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Xbox owners only get four days in the ‘Destiny’ beta

Bungie Day is upon us, but Xbox owners aren’t too happy with the new revelations surrounding Destiny‘s highly anticipated beta test.


July 7th has always been a big day for Bungie fans, especially with a huge anticipated AAA release like Destiny in the works. The studio has traditionally opened the floodgates on new details surrounding in-development titles, delivering tasty morsels for the community to chew on while their wait continues.

In the wake of the official schedule for Destiny, Bungie has given Xbox owners some not-so-exciting news: apparently they only get four days to experience the game’s hotly anticipated beta.

This revelation only serves to pour salt into the wound that was cut by the recent PS4-exclusive alpha test  that was revealed at Sony’s E3 press conference. Not only did they miss out on that bit of action, but Xbox owners will also have their beta time severed by more than half of PlayStation gamers.

Destiny Beta schedule

Above you can see that Bungie has revealed the full schedule for the Destiny beta, mapping out the timeframe for both sets of consoles.

As we know already the beta will start on July 17 on PS3 and PS4, and Xbox gamers will have to wait almost a full week later before access opens for them on July 23. The testing session will last for nine days overall and will close its doors on July 27 at 11:59 pm PDT, and server-wide maintenance will knock off a full day of play-time from the beta.

It also appears that Xbox LIVE Gold will be required for Xbox One and Xbox 360 players to participate in the test.

Activision has affirmed this is subject to change, and hopefully Microsoft (or whoever is in charge of the decision) will relent and allow Silver members access. PlayStation Plus is only required for multiplayer interactions for PS owners, but you’ll want to pick up premium for this MMOFPS hybrid.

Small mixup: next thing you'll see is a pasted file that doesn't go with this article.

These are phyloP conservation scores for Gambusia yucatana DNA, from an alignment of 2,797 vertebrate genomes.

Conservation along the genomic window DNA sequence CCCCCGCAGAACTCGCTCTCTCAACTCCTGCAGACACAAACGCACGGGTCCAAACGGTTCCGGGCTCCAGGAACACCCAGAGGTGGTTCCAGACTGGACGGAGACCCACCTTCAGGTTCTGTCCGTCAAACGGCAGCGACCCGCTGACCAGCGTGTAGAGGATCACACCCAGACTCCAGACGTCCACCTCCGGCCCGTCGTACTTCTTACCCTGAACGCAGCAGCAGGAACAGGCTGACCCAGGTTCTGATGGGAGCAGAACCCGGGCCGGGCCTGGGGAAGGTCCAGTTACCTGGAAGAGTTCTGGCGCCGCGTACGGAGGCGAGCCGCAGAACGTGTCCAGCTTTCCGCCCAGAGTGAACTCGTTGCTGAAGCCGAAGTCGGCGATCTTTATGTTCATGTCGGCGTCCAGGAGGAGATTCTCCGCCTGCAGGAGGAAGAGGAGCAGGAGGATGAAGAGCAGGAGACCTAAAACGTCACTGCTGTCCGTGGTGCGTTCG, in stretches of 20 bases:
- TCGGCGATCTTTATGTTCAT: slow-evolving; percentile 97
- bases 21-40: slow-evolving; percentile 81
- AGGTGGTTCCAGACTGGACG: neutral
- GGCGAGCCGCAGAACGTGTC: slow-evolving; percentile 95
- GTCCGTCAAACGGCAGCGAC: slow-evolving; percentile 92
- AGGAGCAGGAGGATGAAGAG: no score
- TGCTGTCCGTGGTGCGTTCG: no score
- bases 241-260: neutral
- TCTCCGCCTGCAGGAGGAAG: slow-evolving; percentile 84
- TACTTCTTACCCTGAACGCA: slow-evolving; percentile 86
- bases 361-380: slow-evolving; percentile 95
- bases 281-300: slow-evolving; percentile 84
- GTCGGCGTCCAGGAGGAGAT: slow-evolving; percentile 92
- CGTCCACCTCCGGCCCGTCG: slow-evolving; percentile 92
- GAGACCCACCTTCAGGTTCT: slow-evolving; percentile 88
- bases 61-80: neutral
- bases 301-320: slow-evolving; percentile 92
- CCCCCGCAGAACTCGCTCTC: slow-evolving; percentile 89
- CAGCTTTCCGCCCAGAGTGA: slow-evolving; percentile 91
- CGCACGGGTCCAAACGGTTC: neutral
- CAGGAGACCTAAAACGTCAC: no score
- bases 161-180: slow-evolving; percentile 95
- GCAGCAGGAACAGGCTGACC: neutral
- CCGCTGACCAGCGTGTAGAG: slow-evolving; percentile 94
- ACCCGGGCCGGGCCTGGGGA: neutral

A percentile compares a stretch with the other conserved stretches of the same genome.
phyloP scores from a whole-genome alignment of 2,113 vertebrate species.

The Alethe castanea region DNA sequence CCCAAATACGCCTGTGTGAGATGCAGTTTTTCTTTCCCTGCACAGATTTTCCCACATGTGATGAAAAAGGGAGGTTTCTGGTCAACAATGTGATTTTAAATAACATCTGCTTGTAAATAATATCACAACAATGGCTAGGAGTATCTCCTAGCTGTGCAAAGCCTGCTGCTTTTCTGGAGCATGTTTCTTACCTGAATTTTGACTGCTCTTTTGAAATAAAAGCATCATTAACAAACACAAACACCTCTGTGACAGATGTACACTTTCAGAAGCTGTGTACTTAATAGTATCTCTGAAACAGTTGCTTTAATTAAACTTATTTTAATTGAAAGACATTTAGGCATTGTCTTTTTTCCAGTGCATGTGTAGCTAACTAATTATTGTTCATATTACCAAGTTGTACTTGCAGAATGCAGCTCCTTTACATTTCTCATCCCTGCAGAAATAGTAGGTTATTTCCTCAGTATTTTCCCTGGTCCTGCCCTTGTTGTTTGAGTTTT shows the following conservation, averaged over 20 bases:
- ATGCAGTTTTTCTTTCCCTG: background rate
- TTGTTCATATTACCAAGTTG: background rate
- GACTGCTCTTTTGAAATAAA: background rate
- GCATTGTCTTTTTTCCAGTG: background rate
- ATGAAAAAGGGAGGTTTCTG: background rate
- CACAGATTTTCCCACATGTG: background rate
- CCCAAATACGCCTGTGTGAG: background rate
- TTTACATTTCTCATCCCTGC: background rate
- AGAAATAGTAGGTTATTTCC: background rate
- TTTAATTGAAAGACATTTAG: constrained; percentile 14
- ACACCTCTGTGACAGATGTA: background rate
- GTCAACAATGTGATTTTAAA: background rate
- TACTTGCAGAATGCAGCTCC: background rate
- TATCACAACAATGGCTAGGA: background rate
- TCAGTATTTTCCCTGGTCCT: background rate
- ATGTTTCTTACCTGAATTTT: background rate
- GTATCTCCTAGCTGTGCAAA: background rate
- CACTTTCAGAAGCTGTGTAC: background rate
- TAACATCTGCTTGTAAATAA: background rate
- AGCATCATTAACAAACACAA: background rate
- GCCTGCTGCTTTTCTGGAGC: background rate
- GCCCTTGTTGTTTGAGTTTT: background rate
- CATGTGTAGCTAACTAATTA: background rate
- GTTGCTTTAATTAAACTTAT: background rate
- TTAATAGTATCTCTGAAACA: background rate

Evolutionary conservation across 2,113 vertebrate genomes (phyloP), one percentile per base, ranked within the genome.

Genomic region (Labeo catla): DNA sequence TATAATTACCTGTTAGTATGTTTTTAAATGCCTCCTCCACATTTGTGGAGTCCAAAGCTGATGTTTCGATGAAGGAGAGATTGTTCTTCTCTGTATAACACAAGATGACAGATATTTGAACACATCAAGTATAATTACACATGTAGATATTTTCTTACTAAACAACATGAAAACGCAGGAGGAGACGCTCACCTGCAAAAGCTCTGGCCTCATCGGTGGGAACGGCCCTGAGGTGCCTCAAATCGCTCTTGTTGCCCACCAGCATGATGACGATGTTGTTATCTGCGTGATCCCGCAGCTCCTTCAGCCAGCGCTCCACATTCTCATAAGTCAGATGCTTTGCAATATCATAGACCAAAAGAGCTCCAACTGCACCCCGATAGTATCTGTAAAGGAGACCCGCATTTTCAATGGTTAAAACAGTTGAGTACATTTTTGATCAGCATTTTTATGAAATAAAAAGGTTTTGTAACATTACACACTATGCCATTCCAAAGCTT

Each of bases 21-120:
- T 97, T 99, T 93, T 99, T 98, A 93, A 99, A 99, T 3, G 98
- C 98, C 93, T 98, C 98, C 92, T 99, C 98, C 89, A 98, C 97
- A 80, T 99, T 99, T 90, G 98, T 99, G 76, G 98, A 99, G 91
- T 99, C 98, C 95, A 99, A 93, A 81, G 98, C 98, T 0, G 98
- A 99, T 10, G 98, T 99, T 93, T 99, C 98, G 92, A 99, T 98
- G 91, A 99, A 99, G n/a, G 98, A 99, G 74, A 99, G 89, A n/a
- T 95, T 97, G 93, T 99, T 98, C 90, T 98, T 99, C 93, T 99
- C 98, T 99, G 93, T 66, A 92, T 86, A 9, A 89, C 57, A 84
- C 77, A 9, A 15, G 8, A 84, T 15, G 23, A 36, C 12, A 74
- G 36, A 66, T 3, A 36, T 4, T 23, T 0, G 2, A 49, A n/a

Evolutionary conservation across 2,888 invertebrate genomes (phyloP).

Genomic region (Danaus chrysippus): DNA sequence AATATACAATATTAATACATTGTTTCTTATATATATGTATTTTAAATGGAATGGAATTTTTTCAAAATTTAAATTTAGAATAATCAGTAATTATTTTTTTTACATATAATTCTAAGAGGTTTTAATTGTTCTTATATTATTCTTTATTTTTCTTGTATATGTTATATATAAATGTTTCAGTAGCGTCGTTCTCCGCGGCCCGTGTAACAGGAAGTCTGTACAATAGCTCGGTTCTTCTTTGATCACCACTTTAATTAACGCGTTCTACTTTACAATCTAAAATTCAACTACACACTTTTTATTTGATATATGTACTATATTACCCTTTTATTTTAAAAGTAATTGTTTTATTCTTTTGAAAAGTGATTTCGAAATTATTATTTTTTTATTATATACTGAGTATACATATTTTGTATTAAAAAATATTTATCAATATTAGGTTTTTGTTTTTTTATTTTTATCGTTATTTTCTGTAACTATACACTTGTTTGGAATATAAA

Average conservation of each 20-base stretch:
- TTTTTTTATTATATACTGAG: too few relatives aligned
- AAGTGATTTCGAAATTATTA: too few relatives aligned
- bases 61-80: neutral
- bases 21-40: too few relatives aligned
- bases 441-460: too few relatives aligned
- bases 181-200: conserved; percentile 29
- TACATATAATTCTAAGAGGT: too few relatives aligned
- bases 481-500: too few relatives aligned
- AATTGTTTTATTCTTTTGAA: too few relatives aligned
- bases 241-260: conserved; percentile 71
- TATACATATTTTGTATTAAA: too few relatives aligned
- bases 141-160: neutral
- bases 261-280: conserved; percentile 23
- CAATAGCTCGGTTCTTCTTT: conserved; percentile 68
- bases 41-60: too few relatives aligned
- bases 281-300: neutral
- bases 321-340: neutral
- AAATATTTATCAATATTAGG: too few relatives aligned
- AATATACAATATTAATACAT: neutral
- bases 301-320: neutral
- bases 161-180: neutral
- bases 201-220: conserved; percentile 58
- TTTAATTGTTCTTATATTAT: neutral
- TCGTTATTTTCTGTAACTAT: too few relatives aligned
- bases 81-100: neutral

The beta test will arm the developers with the data they need to streamline the game for its September launch, and will be an invaluable learning experience for gamers and Bungie devs alike. The Alpha test was a roaring success and left thousands upon thousands of gamers going through Guardian withdrawal, and for many the triumphant return of Destiny couldn’t come sooner.


As part of Bungie Day, the team also revealed three limited collector’s edition sets for Destiny as well as a sort of expansion pass that brings two add-on packs with it (both of which are priced at $19.99 each or $34.99 for the set).

The extras all have premium top-tier prices–the Destiny Ghost edition, for example, is priced at $149.99 with the next-to-cheapest option, the Digital Guardian Edition, at $89.99) and it’s here that Activision’s focus on long-term profits becomes worryingly evident.

The expansion pass seems to be the more alluring of the bunch, as it includes new storyline missions, co-op activities and new gear…but the argument against Activision just including this content in the game’s final price is still pretty convincing.

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In any case, millions of Xbox and PlayStation fans alike will be pushing Bungie’s servers to their threshold when the beta rolls around, and I for one will be glued to its infinite splendor.

Despite the preferential treatment that PlayStation is getting for Destiny, it’s fair to say that everyone’s still excited about the game, but gamers have a long memory when it comes to being spurned.

It’s further disappointing to see Destiny be mired by the convoluted money-making schemes that permeate the industry, but the trend is likely to continue as long as it stays profitable. These gimmicky monetization tactics aren’t likely to inhibit the hype and anticipation for Bungie’s vast galactic MMO FPS hybrid, but they surely cheapen the thrill and overall scope of the game

Destiny is slated to release on Sept. 17, 2014 for Xbox One, PlayStation 4, Xbox 360 and PlayStation 3. For more information on the game or a FAQ on the beta, be sure to drop by Bungie’s official website.

Derek Strickland
Derek is an avid fan of gaming and everything geeky, and is compelled to make his mark in the field of games journalism. When he's not gaming on a console (everything from SNES to X360) you can find him reading about ancient civilizations or enjoying a fantasy epic or two.

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